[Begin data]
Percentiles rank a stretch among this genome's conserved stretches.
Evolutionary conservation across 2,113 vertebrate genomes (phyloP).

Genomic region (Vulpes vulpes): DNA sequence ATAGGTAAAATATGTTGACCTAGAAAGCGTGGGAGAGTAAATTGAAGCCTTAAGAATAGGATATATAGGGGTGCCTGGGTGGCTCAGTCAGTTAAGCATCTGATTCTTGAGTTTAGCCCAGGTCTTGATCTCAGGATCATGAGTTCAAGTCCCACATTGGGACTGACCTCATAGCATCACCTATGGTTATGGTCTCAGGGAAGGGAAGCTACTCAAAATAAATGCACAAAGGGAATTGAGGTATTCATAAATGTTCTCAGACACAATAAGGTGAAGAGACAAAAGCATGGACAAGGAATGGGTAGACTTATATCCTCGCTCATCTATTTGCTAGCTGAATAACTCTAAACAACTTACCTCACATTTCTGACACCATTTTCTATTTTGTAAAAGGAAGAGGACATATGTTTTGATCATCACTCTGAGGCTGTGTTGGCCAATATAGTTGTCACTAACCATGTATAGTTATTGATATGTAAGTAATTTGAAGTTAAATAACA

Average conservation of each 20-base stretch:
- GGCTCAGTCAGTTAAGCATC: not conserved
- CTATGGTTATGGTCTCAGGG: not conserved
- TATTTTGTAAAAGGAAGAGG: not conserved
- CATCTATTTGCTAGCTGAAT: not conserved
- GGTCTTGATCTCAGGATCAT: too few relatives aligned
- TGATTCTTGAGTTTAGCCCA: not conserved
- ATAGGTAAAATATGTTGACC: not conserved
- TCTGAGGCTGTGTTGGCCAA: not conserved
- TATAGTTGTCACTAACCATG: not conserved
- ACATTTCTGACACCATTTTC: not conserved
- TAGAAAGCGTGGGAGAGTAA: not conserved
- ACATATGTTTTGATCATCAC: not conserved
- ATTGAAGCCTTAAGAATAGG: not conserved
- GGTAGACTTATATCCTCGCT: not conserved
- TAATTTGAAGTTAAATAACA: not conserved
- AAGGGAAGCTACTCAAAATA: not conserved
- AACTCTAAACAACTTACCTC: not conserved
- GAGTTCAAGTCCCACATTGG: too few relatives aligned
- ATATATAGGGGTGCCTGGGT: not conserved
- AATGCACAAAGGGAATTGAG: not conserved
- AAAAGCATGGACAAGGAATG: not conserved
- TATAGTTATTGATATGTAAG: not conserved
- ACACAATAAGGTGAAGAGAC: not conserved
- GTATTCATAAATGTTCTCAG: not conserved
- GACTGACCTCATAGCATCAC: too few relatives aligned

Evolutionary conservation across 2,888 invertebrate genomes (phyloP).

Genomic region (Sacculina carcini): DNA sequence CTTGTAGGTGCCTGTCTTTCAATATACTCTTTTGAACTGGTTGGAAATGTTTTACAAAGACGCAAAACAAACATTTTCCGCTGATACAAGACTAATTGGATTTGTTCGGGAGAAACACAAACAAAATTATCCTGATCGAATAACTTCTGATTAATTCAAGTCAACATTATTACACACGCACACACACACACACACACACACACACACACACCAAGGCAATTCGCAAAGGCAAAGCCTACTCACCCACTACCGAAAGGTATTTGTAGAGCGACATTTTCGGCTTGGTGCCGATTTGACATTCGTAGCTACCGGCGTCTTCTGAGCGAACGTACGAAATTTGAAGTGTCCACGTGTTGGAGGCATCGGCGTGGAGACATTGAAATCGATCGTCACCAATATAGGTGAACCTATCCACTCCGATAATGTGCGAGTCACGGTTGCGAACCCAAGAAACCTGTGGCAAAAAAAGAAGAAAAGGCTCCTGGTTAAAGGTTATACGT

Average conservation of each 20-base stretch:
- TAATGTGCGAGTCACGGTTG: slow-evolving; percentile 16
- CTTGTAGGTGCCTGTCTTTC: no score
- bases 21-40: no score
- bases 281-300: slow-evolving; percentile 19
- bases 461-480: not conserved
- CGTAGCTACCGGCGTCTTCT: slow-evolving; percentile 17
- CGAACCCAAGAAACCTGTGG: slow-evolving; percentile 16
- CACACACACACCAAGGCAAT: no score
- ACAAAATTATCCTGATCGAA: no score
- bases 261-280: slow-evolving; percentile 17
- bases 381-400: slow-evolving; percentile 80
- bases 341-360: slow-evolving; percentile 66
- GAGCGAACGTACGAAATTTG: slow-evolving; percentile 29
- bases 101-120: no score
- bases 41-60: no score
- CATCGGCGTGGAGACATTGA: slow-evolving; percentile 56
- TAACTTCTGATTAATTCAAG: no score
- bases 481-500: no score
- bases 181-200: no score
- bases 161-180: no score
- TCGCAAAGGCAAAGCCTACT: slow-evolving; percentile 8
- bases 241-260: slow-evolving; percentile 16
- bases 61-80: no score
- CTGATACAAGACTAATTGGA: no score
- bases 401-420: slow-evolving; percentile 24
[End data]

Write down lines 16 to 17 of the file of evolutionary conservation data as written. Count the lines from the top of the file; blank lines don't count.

- ACATATGTTTTGATCATCAC: not conserved
- ATTGAAGCCTTAAGAATAGG: not conserved